This week Michael and Bryan discuss creative habits, inspiration, dreaming in black & white, phone etiquette in cinemas, recording vertical phone videos, the simulated universe, Grand Theft Auto & super hero movies. They also want to remind you Rocky lost in the first movie. The episode opens with the exhaust from a 1971 Chevelle SS 454.
Weekly Exhaust, Episode 9
There's new digital prints up at The Combustion Chamber.
I have an addiction to old, kitschy illustrations I find on matchbooks and in tiny ads in the backs of old magazines from the late 19th and early 20th centuries.
Making these prints is part of my therapy.
One of my favorites by Coltrane, Song of the Underground Railroad:
—Chinese/Russian/Native American Proverb (so says the Internet)
Now, there is the matter of the mob mentality who, yesterday, got all riled up about two things: 1) The new icon looks like the logo of Automation Anywhere and have claimed it was ripped off, and 2) the new icon looks like every sexual reproductive organ in the male and female anatomy. To the first claim: had you ever heard of Automation Anywhere before yesterday? Right, didn't think so. To claim that DesignStudio or Airbnb copied or stole the logo is idiotic. It simply points to the fact that neither logo is highly original in its shape and that it's possible that out of the millions of companies out there designing logos for themselves to arrive at similar solutions. To the second claim that the logo looks like testicles, a vagina, a butt, a penis, and an asshole -- all already dutifully illustrated in this Tumblr (NSFW) -- seriously, how old are y'all, 13? Grow up. It's a fucking "A".
—Armin Vit on the new Airbnb logo
Airbnb has new branding by DesignStudio.
It's fun, fresh and really dig it.
Former NYTimes.com design director, Khoi Vihn disagrees:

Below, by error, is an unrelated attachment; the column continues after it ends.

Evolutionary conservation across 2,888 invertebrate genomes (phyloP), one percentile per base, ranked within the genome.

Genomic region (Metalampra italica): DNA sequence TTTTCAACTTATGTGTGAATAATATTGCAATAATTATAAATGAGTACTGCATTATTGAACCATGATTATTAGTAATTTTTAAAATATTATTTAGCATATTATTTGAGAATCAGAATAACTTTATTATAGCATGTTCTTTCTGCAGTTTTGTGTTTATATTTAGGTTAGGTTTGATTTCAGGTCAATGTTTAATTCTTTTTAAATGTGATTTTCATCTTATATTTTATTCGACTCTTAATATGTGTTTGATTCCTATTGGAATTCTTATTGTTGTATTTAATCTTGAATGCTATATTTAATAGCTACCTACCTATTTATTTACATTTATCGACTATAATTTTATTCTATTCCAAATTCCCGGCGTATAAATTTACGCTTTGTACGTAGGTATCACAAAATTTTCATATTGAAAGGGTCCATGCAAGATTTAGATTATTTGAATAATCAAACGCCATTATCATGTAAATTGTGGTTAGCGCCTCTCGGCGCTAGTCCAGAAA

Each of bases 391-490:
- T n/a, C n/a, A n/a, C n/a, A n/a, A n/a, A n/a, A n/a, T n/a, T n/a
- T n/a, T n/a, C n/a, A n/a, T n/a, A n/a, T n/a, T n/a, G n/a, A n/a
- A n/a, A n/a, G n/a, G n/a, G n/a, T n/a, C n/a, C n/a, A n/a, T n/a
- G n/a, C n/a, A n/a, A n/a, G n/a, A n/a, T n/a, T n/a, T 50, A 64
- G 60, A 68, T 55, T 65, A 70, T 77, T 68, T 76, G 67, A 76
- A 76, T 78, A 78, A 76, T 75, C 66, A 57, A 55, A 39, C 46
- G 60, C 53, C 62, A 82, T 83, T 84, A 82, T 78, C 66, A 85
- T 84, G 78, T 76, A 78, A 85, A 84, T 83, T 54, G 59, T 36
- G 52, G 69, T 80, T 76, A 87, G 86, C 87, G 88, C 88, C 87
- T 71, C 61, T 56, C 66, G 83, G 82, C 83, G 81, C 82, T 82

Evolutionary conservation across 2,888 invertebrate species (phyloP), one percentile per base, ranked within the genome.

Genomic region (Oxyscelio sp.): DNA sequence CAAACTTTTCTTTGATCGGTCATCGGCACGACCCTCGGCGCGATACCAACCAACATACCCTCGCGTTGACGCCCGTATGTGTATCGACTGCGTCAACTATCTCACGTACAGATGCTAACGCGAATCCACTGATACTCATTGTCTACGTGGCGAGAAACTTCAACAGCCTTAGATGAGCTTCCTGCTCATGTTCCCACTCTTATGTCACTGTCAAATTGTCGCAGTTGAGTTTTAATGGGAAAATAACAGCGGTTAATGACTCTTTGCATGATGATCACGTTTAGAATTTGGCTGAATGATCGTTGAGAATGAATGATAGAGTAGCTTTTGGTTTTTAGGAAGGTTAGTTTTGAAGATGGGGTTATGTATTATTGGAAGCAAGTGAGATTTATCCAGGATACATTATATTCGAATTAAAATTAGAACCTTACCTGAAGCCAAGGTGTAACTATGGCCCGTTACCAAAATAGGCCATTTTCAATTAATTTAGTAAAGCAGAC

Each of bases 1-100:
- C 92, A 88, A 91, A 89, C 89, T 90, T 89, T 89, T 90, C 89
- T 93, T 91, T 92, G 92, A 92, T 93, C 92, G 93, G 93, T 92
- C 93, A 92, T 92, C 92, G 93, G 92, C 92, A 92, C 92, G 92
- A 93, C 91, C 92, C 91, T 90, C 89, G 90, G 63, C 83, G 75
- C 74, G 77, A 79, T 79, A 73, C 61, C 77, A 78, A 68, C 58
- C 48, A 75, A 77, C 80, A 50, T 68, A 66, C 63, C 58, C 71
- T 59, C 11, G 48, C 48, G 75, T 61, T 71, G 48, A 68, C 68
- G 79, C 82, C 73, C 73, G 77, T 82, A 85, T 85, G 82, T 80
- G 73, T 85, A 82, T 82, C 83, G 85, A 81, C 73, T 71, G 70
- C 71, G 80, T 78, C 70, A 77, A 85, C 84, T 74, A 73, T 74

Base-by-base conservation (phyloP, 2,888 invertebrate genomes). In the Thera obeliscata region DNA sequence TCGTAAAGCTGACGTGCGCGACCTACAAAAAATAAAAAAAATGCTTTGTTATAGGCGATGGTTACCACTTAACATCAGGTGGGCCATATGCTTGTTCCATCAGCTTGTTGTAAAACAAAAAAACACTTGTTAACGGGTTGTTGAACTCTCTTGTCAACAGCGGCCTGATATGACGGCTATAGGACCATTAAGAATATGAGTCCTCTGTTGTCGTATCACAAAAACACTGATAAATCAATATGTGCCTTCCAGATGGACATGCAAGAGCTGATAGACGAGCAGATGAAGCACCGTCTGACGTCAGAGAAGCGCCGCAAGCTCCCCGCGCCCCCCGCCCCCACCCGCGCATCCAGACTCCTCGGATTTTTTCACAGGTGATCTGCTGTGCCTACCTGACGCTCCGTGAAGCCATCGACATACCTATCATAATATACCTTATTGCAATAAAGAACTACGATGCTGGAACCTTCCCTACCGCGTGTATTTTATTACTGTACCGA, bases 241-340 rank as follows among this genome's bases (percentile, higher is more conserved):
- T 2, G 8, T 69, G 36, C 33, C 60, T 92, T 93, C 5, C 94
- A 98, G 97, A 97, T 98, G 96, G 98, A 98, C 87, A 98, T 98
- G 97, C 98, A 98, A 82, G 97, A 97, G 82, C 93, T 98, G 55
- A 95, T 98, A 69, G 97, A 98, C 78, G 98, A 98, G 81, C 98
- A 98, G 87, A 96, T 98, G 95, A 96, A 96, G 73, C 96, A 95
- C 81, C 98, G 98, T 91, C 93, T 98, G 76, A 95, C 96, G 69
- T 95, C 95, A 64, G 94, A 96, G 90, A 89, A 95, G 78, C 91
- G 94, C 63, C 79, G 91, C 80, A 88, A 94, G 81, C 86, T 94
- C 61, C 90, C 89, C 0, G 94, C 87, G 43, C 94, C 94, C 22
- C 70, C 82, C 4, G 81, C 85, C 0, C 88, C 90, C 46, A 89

I can't pretend to know what went into designing the Bélo, but the end result is surprisingly tone deaf. This seems like a case of a still young startup that wants to assign meaning to its stratospherically successful brand so badly that it has quickly gotten in over its head. The story that Airbnb tells in order to contextualize its new identity seems similarly hamfisted and overly self-important to the point of satire. Airbnb is successfully disrupting the tremendous and staid lodging industry, but it's hard to imagine this particular combination of pomposity and message mismanagement from say Holiday Inn.
Khoi wouldn't have to "pretend to know what went into the design" because DesignStudio documented the process behind their work. I particularly like how the logo forms an "A" from two b's facing in each other. It also looks like an upside-down heart.
Opinions are like assholes. Everybody has one (I do, Khoi does).
If Airbnb had crowdsourced a shitty logo over the weekend, they'd be getting chastised for putting to little effort into their branding. For Khoi, they've done too much. You're damned if you do, and you're damned if you don't.
Personally, I live by the gospel according to Andy Warhol: "Don't think about making art, just get it done. Let everyone else decide if it's good or bad, whether they love it or hate it. While they are deciding, make even more art."
The same goes for design.
I've been binging on display typefaces lately. I think it has to do with having jumped back into print design over the last few years.
My latest find? Sahara Bodoni.
I spotted it on this old Barbara Walters book cover (see below) posted over at Brain Pickings.
What a gorgeous typeface.
Barbara didn't look too shabby back in the day either. Reminds me of Anne Bancroft from The Graduate.
This week Michael and Bryan discuss how age affects HRT (Hangover Recovery Time), LeBron James, Microsoft's lack of strategy, Windows 7, GIF having a hard "g" and the fact that Bryan's computer gremlins have been with him since college. F!ck those gremlins.
Weekly Exhaust, Episode 8
Apple and IBM Forge Global Partnership to Transform Enterprise Mobility
Microsoft, you can move forward with those layoffs. Keep up the innovation.
[For you kids who didn't know, that guy in the picture is Steve Jobs, the founder and former CEO of Apple computer. He's giving IBM a big fuck you.]